- The Natural solutions for tackling health inequalities report describes the evidence for the benefits of 'green spaces' to health and wellbeing outcomes. It includes a Forward by the Chief Executive of Public Health England.
- The Forestry Commission was a partner in the Active England Programme to increase community participation in sport and physical activity across England. The five Active England projects focused on increasing activity levels in woodlands and greenspace have been subject to an evaluation.
Specific health issues
- Natural England's report, Greening Dementia, on the barriers and benefits facing dementia sufferers in accessing the natural environment. The report shows how access to local greenspace can have a positive effect on sufferers’ quality of life.
- Natural England published a review of nature-based interventions for mental health care was published in February 2016.
- MIND, a charity championing mental health, has produced guidance on ecotherapy.
- In July 2016, Natural England published a series of evidence briefings relating to the links between health and the environment. See the briefings on mental health, obesity, physiological health and physical activity.
Green prescriptions and social prescribing
- The natural environment can play an important part in social prescribing - connecting patients with non-medical sources of support within the community. In January 2017, Natural England published Good practice in social prescribing for mental health: The role of nature-based interventions.
- The Centre for Sustainable Healthcare has produced a simple two page infographic summarising the logic and evidence for making use of the natural outdoors for improving people's health. See Prescribing Green Space - is it important? It is written for GPs but is useful for all healthcare professionals and others.
Responding to public health objectives
- The UK Department of Health provides an interactive online tool to share the first set of baseline data for 39 of the 66 Public Health Outcomes Framework indicators for England. Data from the Monitor of Engagement in the Natural Environment is complemented by other evidence on the benefits of the natural environment for health, which can help support the production of Joint Strategic Needs Assessments and Health and Wellbeing Strategies.
- The public health outcomes framework for England (2016 - 2019) sets out desired outcomes for public health and how these will be measured. It includes Indicator 1.16 ‘Utilisation of green space for exercise/health reasons’.
Resources for particular environmental settings
- Forest Research has produced Trees and Woodlands: Nature’s Health Service, a guide to information and evidence in support of the idea that the use and enjoyment of woodlands and green spaces improves people’s health and well-being. It is designed for both for public health professionals and environmental professionals throughout the UK. Forest Research has also produced reviews of Peri urban woods and people's health and well-being and Urban health and health inequalities and the role of urban forestry. A briefing note (2014) set's out a role for the Public Forest Estate in England for reducing physical inactivity.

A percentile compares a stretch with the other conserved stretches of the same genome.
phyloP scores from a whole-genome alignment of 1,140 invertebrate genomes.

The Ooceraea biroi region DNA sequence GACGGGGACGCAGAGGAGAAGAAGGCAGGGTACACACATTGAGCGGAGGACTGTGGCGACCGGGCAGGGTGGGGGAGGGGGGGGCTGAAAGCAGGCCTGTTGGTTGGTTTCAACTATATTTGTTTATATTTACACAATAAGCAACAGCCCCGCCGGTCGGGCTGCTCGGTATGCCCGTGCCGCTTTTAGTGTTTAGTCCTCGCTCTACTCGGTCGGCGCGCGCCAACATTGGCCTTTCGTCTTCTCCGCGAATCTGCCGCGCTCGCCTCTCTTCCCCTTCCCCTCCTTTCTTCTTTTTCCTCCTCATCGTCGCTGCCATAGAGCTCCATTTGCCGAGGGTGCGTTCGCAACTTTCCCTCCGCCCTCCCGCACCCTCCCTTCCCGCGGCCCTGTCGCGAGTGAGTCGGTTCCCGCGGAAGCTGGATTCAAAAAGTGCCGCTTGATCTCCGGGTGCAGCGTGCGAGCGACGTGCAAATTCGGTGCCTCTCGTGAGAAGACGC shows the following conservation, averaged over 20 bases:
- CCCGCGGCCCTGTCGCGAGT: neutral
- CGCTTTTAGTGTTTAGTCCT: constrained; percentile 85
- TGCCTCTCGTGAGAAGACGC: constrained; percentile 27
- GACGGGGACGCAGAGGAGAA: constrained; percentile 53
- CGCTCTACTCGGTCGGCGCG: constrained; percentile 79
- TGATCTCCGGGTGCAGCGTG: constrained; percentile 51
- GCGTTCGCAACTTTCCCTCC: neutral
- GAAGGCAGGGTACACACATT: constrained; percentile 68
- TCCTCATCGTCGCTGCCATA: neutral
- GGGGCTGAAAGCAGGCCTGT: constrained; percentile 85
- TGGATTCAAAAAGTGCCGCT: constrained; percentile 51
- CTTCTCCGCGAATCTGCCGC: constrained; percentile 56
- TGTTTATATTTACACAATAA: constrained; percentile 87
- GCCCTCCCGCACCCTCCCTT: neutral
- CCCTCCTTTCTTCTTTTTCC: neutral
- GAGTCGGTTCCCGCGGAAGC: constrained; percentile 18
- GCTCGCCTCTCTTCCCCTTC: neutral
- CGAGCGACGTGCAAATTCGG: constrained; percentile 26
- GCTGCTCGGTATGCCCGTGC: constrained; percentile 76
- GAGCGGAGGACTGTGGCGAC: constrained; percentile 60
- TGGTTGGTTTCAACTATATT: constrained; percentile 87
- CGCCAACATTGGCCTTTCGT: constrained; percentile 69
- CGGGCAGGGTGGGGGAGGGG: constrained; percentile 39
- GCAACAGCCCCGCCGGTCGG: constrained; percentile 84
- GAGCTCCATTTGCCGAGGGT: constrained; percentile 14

The rural environment
- The Institute of Rural Health has produced a review of evidence relating to health, wellbeing and the natural environment. This was undertaken for the Countryside Council for Wales (now Natural Resources Wales). While focused on the Welsh context, the report contains guidance that is applicable elsewhere. It gives suggestions for how health and well-being is incorporated into the work of organisations with a traditionally ‘environmental’ remit.
- The report Policies to improve the UK’s urban green spaces, produced by Policy Exchange in 2014, suggests a wide range of proposals to improve local green spaces, including the creation of Park Improvement Districts and a social prescribing audit (where GPs refer patients to non-clinical sources to support mental and physical health).
- In 2014, The Royal Institute of British Architects has produced a report that highlights the importance of design of urban areas, including investment in green infrastructure, in improving people's health.
Around healthcare facilities
- The NHS Forest is a UK-wide project coordinated by the Centre for Sustainable Healthcare. Among the project’s central aims are to improve the health of staff, patients and communities through increasing access to green space on or near to National Health Service land.
- The Forestry Commission has produced a guide on the design of outdoor spaces around healthcare facilities.
- The US Environmental Protection Agency has produced the EnviroAtlas Eco-Health Relationship Browser to demonstrate the links between ecosystems, the services they provide, and how those services may affect people.
- WHO/Europe’s Health Economic Assessment Tool (HEAT) for walking and cycling is an online resource to estimate the economic savings resulting from reductions in mortality as a consequence of regular cycling and/or walking. It enables users to estimate the value to health of new infrastructure, policies or programmes.
Forums and networks
- The Green Excercise Partnership in Scotland links together the work of various public bodies, including the NHS.
- Natural England convenes a National Outdoors for All Working Group serving England.
- The Beyond Greenspace website serves as a forum for discussion of health and the outdoors.